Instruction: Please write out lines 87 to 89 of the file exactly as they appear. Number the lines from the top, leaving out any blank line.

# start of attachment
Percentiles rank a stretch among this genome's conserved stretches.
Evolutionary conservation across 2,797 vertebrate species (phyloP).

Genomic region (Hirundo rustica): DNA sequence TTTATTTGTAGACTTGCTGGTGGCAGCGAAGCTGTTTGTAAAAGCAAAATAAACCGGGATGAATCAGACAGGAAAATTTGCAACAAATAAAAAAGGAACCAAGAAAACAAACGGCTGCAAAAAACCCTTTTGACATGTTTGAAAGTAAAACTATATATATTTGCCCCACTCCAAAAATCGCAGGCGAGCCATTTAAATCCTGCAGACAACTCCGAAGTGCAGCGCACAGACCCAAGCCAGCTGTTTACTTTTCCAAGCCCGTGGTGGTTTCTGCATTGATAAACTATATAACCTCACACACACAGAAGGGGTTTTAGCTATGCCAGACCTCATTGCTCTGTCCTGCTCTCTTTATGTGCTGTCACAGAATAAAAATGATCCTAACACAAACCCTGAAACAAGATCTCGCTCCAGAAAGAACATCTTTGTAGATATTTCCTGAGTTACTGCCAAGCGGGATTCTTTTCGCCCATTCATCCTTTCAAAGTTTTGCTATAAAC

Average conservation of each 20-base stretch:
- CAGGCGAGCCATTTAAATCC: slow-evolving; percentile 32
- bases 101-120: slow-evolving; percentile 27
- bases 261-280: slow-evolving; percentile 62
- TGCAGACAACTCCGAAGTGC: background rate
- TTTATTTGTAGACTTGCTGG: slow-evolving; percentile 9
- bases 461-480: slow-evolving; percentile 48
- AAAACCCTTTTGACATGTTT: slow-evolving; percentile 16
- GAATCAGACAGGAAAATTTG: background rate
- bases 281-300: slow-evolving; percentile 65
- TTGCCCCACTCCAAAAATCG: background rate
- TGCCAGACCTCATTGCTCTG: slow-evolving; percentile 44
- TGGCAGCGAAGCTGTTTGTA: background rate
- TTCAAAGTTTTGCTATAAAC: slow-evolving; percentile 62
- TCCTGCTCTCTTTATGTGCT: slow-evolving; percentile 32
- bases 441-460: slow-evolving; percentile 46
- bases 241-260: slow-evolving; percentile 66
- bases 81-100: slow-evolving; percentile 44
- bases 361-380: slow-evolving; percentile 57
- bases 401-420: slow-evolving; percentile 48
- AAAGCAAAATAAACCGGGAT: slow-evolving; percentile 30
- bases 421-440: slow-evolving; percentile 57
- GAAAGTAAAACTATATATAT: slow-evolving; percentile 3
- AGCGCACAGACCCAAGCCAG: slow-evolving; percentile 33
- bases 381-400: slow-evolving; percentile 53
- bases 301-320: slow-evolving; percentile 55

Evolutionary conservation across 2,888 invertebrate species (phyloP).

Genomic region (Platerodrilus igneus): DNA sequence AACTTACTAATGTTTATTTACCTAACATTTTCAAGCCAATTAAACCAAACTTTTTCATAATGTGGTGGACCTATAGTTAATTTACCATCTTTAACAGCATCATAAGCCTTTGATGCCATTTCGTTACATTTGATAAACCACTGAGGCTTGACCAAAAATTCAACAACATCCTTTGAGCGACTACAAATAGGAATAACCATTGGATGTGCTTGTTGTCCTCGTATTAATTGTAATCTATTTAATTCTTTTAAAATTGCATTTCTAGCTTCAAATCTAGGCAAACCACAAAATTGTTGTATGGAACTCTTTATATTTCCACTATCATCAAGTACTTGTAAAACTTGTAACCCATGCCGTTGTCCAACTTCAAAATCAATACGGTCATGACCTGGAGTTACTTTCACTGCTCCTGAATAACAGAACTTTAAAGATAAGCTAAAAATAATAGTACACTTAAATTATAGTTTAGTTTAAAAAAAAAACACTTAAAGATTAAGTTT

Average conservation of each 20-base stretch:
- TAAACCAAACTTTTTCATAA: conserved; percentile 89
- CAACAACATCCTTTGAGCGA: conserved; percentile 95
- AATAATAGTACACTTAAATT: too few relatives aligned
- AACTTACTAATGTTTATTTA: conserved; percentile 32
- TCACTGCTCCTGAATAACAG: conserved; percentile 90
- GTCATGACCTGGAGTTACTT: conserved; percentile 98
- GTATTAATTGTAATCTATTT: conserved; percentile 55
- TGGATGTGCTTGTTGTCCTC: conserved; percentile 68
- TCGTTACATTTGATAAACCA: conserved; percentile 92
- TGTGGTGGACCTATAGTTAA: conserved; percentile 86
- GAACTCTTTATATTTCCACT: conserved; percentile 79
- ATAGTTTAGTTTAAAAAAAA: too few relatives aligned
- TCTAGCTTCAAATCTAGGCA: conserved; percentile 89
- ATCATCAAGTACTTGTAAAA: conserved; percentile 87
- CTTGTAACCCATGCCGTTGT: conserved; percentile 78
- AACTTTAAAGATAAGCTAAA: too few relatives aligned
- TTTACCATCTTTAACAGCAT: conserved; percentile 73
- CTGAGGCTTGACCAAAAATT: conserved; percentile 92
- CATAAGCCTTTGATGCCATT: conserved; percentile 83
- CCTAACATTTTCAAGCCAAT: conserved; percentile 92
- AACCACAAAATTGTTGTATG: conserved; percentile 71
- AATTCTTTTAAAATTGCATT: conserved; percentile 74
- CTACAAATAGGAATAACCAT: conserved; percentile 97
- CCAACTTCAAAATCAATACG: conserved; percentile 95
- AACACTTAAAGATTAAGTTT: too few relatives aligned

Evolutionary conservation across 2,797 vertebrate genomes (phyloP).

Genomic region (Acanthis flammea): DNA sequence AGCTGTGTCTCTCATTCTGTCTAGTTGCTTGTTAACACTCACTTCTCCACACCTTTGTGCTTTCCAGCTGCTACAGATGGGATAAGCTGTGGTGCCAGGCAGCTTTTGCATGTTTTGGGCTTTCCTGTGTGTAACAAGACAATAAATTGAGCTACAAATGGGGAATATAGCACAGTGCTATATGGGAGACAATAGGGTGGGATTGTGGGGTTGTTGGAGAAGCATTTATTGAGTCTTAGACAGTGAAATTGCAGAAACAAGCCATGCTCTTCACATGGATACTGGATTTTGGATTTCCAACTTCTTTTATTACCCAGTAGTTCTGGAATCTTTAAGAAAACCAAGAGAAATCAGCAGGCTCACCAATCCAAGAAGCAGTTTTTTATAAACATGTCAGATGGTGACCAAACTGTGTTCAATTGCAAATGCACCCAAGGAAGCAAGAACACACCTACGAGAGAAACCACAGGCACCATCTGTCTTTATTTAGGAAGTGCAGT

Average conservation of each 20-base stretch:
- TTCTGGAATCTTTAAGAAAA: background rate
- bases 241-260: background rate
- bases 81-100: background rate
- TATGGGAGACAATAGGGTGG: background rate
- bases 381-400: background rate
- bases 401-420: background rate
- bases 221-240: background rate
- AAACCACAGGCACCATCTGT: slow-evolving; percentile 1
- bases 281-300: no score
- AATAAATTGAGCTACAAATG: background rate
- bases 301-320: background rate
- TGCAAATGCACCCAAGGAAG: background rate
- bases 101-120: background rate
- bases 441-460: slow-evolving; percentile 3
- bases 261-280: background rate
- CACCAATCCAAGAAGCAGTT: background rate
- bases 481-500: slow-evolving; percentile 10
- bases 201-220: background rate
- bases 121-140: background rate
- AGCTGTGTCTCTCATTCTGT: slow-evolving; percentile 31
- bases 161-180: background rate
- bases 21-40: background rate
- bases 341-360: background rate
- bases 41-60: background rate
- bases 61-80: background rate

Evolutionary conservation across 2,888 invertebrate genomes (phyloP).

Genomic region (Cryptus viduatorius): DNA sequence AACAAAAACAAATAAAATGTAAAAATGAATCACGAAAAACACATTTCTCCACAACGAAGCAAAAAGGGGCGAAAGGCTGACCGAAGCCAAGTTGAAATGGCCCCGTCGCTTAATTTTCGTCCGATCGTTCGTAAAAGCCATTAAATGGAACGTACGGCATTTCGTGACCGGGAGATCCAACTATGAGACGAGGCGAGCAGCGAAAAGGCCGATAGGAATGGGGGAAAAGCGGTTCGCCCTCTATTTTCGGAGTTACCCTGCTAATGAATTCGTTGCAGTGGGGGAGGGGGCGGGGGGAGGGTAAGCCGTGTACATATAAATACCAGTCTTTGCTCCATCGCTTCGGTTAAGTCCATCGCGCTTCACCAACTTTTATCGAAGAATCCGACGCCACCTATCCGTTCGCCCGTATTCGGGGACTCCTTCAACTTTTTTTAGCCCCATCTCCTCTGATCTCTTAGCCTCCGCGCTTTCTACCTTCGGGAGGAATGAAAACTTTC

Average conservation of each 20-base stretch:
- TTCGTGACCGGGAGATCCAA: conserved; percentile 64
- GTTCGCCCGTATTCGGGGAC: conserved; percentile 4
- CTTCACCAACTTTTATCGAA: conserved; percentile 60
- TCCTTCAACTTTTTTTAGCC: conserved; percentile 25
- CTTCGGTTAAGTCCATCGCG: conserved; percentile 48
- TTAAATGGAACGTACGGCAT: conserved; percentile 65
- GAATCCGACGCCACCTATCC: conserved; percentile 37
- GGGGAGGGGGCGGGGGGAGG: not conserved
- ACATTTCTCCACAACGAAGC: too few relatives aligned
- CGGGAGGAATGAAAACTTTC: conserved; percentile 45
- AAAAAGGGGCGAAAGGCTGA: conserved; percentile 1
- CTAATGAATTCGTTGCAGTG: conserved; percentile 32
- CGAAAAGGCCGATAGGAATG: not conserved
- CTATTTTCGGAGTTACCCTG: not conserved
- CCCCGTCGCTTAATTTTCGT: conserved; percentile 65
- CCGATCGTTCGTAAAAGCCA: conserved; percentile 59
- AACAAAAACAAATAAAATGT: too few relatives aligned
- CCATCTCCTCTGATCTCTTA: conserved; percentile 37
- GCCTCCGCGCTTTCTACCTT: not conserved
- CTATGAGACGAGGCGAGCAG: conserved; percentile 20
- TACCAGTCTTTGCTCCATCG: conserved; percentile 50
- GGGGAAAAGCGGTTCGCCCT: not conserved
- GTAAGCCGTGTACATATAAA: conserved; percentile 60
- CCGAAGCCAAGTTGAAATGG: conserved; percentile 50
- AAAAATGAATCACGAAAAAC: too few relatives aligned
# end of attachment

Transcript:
Genomic region (Cryptus viduatorius): DNA sequence AACAAAAACAAATAAAATGTAAAAATGAATCACGAAAAACACATTTCTCCACAACGAAGCAAAAAGGGGCGAAAGGCTGACCGAAGCCAAGTTGAAATGGCCCCGTCGCTTAATTTTCGTCCGATCGTTCGTAAAAGCCATTAAATGGAACGTACGGCATTTCGTGACCGGGAGATCCAACTATGAGACGAGGCGAGCAGCGAAAAGGCCGATAGGAATGGGGGAAAAGCGGTTCGCCCTCTATTTTCGGAGTTACCCTGCTAATGAATTCGTTGCAGTGGGGGAGGGGGCGGGGGGAGGGTAAGCCGTGTACATATAAATACCAGTCTTTGCTCCATCGCTTCGGTTAAGTCCATCGCGCTTCACCAACTTTTATCGAAGAATCCGACGCCACCTATCCGTTCGCCCGTATTCGGGGACTCCTTCAACTTTTTTTAGCCCCATCTCCTCTGATCTCTTAGCCTCCGCGCTTTCTACCTTCGGGAGGAATGAAAACTTTC

Average conservation of each 20-base stretch:
- TTCGTGACCGGGAGATCCAA: conserved; percentile 64